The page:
Moderna doses earmarked for Manitoba First Nations
Manitoba First Nations can expect to receive thousands of doses of the Moderna vaccine as soon as this week, the provincial government announced Thursday.
The provincial government said Thursday that 5,300 of 7,300 Moderna vaccine doses would be allocated to northern and remote First Nations. The news release didn’t say whether vaccines had been set aside for the Métis Nation.
The province anticipates the Moderna shipment to arrive this week, with doses for First Nations to be shipped out immediately.
“We were all waiting… to see this, this moment where we can see some hope in terms of trying to change the narrative as it relates to COVID-19,” said Jerry Daniels, grand chief of the Southern Chiefs’ Organization.
As part of northern Manitoba’s vaccination strategy, an immunization site is being set up in Thompson to provide the Moderna and Pfizer vaccines.
To date, however, the province has excluded the Manitoba Metis Federation from its vaccine planning.
‘We will get through this’: Doctor reflects on the impacts of COVID-19 in Indian Country
A surge in COVID-19 cases this fall hit many tribal nations in Minnesota hard.
“You see the numbers and you see that we have the highest age-adjusted mortality rate, so you know what’s happening,” Owen said. “But then when you start touching base even more closely, it’s easy to think about COVID in the abstract, but when you start to bring it home, it’s a little harder.”
The growing statistics are one thing, she said — but in tight-knit communities, knowing the people and the families behind those numbers is entirely another.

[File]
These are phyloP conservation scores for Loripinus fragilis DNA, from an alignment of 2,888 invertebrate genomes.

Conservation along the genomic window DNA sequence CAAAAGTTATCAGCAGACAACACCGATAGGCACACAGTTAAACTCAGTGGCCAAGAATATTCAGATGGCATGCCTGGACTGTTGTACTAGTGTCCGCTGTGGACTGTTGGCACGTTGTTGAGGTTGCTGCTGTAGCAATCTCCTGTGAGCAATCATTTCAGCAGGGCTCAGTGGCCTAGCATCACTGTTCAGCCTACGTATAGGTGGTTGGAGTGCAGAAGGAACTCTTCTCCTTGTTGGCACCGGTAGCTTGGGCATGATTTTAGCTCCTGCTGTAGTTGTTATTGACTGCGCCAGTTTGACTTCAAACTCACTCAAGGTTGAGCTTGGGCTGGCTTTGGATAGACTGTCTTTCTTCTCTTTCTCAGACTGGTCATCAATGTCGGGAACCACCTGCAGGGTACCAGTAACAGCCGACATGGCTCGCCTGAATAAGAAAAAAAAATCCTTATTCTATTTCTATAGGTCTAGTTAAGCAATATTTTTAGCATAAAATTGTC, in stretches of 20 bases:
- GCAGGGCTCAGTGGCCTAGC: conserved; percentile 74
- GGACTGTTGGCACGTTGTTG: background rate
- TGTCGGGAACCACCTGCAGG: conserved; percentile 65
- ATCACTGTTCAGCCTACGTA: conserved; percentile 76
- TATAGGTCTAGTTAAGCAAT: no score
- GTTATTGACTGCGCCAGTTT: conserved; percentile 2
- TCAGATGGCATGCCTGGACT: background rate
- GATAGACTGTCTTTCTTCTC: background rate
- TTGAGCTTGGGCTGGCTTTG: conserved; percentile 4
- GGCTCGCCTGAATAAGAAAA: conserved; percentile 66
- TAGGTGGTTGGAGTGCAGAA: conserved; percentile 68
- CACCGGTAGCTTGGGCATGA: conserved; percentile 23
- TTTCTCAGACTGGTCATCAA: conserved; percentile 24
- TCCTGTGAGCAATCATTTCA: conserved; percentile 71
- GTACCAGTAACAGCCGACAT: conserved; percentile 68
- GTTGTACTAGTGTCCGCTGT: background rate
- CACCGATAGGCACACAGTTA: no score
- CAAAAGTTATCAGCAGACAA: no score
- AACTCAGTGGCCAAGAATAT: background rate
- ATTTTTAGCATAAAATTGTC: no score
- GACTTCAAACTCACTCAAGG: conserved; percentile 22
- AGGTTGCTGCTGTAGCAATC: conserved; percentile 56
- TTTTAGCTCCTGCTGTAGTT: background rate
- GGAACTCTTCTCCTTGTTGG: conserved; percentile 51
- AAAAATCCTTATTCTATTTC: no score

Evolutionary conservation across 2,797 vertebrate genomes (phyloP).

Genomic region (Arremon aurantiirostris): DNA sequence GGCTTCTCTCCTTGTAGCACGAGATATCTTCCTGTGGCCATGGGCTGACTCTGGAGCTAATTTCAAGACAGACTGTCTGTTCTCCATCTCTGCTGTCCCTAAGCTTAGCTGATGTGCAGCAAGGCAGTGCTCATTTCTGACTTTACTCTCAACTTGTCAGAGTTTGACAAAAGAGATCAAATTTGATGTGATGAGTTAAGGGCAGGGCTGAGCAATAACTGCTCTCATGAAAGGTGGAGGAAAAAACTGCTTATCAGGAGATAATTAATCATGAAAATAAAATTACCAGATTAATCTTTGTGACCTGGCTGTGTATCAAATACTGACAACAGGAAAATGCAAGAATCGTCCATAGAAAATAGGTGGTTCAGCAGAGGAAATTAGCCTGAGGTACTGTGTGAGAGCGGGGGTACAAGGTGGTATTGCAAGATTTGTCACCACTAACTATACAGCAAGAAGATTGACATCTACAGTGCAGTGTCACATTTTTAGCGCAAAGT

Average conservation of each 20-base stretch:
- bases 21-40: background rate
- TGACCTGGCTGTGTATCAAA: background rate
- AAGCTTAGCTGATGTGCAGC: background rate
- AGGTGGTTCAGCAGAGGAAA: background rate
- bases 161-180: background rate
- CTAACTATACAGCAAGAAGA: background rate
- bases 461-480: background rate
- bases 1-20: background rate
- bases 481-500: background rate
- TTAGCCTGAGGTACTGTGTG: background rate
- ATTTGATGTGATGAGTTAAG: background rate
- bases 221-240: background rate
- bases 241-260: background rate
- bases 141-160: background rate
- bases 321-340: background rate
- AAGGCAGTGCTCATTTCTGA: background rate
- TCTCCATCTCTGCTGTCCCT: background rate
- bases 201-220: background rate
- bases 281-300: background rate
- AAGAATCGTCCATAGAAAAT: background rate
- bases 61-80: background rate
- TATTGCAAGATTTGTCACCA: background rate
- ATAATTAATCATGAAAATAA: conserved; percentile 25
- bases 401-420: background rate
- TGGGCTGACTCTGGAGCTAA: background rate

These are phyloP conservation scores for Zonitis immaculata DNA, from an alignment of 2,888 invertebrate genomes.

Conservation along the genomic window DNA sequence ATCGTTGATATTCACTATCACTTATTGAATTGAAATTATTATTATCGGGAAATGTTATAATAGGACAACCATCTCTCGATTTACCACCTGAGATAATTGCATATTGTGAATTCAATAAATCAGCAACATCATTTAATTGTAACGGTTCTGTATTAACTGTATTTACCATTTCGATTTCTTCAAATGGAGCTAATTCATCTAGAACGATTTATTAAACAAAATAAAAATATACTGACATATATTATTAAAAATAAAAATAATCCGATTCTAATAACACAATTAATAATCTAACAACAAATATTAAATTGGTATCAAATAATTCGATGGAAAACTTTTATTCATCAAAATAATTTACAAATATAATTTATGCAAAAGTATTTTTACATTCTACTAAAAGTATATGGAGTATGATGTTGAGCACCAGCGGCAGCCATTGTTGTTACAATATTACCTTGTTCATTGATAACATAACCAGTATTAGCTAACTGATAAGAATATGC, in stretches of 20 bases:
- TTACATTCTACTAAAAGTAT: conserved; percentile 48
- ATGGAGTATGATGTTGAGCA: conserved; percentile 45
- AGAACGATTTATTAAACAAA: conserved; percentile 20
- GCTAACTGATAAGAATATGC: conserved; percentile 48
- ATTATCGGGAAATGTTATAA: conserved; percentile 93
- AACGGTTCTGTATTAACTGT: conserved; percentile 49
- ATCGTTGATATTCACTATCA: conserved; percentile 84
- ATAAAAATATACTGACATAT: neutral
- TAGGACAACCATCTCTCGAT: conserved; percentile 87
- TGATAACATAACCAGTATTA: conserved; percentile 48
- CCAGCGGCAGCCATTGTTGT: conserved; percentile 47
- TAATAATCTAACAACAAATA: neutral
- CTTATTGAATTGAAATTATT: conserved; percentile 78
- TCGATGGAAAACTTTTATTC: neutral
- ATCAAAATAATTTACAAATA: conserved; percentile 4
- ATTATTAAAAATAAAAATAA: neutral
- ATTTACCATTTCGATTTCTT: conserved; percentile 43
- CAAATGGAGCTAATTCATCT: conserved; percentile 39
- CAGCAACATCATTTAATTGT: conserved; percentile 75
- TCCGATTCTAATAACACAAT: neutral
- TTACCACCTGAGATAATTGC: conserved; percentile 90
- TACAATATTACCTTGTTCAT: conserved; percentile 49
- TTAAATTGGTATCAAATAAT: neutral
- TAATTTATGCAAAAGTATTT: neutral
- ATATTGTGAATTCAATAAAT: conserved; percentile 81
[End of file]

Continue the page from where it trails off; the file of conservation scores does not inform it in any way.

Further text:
“Our communities are so small that one death impacts so many more people, because we’re so interrelated and support one another so much,” she said.
Prime Minister announces new supports for Indigenous peoples and communities
“Indigenous peoples and communities continue to face unique challenges during the pandemic. We will continue to listen to them, and ensure that students, children, parents, and communities have the support they need to keep safe and healthy and properly respond to this crisis.”
The Rt. Hon. Justin Trudeau, Prime Minister of Canada
The health, safety, and well-being of First Nations, Inuit, and Métis peoples is a priority during the global COVID-19 pandemic. The Government of Canada will continue to support Indigenous peoples and communities during this time to help contain the spread of the virus and keep people safe.
The Prime Minister, Justin Trudeau, today announced over $200 million in new funding to provide support to Indigenous peoples and communities. The funding includes:
Coronavirus (COVID-19) and Indigenous communities
You can visit the Government of Canada’s website for Indigeenous Services Canada to get information on confirmed cases of COVID-19 in communities, latest news on vaccines, new financial supports and health and safety information on how to protect you and your community.
Please use the following link to access information: